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Pakistan govt curbs, media ‘blackout’ failed to stop Pashtun Tahafuz Movement’s long march

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Here’s what’s happening across the border: Pak judge owns 2,200 cars, claims tax department, and the court says no more Indian shows on Pakistani televisions.

Govt restrictions failed to stop PTM long march

Despite government restrictions and apparent media blackout, the Pashtun Tahafuz Movement (PTM) managed to organise what is viewed as one of its biggest rallies in Bannu district of Khyber Pakhtunkhwa Saturday.

On 26 October, a day before the PTM rally, the government had imposed section 144 of CrPC in Bannu for 30 days, restricting all kinds of rallies in the area. However, thousands of people joined the PTM long march, demanding their social rights and seeking justice for their missing family members.

Journalist Bashir Ahmad Gwakh tweeted, “Govt says no one is allowed to hold rallies in sports grounds”, but PTM members say “it’s their right to carry on with non-violent protests”.

Some twitter accounts also pointed out how Pakistani media completely ignored the rally.

Politician and technocrat Farhatullah Babar alleged that the PTM march was blacked out by all the television channels except one, which too showed a very short clip of the rally.

Another politician Afrasiab Khattak‏ alleged that the Pakistani media did not cover the long march. “Mainstream Pak media is bad but worse is the normalisation of stifling censorship. Constitutionally a federal democratic system is practically run like an undeclared martial law,” he tweeted. 

No more Indian content on Pakistan television

The Supreme Court (SC) of Pakistan reinstated the ban on the broadcast of Indian content on the country’s television channels Saturday, reports Dawn. In 2016, Pakistan Electronic Media Regulatory Authority (PEMRA) had prohibited the broadcasting of Indian shows in Pakistan. However, in June 2017, the Lahore High Court struck down the ban saying that content can be censored, but there was no need of a complete ban.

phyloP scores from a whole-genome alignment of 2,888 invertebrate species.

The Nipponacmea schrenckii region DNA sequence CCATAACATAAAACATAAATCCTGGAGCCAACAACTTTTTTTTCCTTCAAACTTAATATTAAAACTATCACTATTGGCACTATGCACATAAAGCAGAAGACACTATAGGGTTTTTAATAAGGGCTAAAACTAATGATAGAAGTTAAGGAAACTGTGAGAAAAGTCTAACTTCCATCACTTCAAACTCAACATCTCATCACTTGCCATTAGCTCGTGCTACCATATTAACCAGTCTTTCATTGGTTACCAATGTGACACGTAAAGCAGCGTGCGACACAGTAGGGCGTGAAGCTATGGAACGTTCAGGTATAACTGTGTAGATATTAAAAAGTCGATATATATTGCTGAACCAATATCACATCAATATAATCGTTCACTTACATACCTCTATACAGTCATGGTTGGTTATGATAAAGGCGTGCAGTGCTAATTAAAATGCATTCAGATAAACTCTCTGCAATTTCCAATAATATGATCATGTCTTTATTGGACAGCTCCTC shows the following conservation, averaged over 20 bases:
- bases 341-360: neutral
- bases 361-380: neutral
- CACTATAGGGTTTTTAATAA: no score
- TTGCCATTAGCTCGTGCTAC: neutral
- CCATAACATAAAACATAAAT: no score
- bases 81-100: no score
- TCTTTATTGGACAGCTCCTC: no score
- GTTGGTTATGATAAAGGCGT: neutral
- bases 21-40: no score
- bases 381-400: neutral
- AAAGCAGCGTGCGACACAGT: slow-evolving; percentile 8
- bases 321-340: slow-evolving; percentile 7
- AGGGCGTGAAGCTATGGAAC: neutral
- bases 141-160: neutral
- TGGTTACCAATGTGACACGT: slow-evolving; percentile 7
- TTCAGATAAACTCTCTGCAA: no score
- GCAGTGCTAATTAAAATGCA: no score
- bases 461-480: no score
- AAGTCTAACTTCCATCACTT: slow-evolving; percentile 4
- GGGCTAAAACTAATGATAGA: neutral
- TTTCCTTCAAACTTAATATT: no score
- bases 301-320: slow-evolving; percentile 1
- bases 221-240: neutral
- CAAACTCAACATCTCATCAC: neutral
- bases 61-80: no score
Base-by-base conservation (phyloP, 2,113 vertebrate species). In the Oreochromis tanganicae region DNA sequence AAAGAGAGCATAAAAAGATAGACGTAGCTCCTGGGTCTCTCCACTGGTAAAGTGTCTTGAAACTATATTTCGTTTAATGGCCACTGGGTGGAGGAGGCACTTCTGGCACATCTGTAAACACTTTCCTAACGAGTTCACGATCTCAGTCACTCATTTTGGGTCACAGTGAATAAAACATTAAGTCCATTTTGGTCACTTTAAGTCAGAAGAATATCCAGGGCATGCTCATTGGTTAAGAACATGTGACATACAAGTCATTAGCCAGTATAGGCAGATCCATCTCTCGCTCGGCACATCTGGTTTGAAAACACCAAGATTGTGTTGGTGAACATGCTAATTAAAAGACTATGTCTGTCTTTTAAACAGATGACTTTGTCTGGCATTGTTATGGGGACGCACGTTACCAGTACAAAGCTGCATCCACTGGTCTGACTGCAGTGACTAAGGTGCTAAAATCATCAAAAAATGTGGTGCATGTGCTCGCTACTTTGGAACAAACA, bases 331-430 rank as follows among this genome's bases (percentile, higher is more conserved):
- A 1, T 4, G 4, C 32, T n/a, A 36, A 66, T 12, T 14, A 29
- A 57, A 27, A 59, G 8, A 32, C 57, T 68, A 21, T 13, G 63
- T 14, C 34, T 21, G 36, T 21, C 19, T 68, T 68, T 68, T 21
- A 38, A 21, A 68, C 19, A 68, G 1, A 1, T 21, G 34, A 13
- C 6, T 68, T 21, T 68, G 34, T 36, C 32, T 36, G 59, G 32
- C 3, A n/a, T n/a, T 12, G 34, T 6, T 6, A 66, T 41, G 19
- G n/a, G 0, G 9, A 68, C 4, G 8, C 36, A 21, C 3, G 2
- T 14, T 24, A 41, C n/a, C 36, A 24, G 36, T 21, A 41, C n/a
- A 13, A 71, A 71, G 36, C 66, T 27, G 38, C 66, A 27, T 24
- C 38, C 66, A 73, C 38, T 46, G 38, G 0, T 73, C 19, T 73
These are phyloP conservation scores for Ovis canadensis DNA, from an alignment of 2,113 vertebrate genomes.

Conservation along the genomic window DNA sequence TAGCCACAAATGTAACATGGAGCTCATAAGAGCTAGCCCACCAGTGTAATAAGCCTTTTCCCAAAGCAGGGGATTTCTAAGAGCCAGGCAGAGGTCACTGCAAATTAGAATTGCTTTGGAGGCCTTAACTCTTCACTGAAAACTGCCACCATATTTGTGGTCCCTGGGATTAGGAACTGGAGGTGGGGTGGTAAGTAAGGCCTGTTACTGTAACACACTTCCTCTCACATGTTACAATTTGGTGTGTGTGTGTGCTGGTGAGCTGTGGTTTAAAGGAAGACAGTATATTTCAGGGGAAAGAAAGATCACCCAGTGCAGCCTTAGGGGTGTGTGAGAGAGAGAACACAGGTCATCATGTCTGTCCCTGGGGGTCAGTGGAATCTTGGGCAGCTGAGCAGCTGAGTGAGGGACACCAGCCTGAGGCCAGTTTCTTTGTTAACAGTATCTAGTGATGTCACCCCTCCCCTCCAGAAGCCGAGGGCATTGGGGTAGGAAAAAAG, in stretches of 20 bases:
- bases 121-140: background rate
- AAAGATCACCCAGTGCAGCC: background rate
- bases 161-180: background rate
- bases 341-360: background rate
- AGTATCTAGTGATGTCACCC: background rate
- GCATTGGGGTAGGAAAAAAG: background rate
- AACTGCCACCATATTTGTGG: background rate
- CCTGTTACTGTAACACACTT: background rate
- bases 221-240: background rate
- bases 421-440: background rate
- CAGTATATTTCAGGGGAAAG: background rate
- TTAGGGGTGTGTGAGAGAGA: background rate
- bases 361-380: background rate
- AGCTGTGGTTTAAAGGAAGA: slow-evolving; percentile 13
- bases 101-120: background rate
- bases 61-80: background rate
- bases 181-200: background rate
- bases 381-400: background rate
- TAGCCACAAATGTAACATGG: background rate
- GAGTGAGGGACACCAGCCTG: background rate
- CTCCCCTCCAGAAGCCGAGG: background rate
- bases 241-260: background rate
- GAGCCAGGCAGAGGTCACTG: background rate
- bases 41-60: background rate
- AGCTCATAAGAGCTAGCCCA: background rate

Chief Justice of Pakistan Mian Saqib Nisar ruled in favour of United Producers Association, which had filed a case regarding the broadcast of foreign content on Pakistani television channels.

In his judgment, Justice Saqib Nisar said, “They are trying to [obstruct the construction] of our dam and we cannot even ban their channels.” As per the report, the Chief justice looked visibly angry while giving the orders of shutting down Indian TV shows on Pakistani television. He also said, authorities should, “only air appropriate content”.

PCB alleges hefty expenses during Najam Sethi’s tenure as board chief

Former chairman of the Pakistan Cricket Board, Najam Sethi, has dismissed claims made by PCB pertaining to the money spent during his tenure, reports Cricket Pakistan. PCB released details about the expenses and benefits made when Sethi was in charge of the office — from 2014 to 30 September 2018. According to the report, during his period as PCB chief and also as chairman of executive committee, Sethi spent over 70 million Pakistani rupees.

Denying all such claims, Sethi Sunday tweeted, “Clearly motivated by new mafia at PCB. Distortion of facts and figures. This defamation will not go unchallenged.”

2,200 cars registered in the name of Pak judge who claims to own only one 

An 82-year-old Pakistani judge, Sikanadar Hayat, who is alleged to have more than 2,200 cars registered in his name, claims he owns only one vehicle, reports Dawn.

Hayat’s lawyer Mian Zafar has informed the Supreme Court Saturday that the judge has received a fine a few days ago for a car that he does not even own.

After hearing the case, the Pakistan SC has asked the Punjab’s Excise and Taxation Department to submit a report on the issue within a week.

When the newspaper contacted the taxation department, it was told that a total 2,224 vehicles had been registered in Hayat’s name. 

Israeli plane was never allowed to land in Pakistan, says President Alvi

President Arif Alvi said Sunday that the news of Israeli plane landing in Pakistan is fake, reports Samaa TV.

The statement came after the editor of English edition of Israeli daily Haaretz, Avi Scharf, claimed that an Israeli aircraft flew from Tel Aviv to Islamabad Wednesday.

Alvi denied all claims saying that Israeli plane was never allowed to land in Pakistan. He said the government is not working on strengthening relations with the country, adding that Pakistan has always been critical of atrocities carried out in Palestine and Kashmir.

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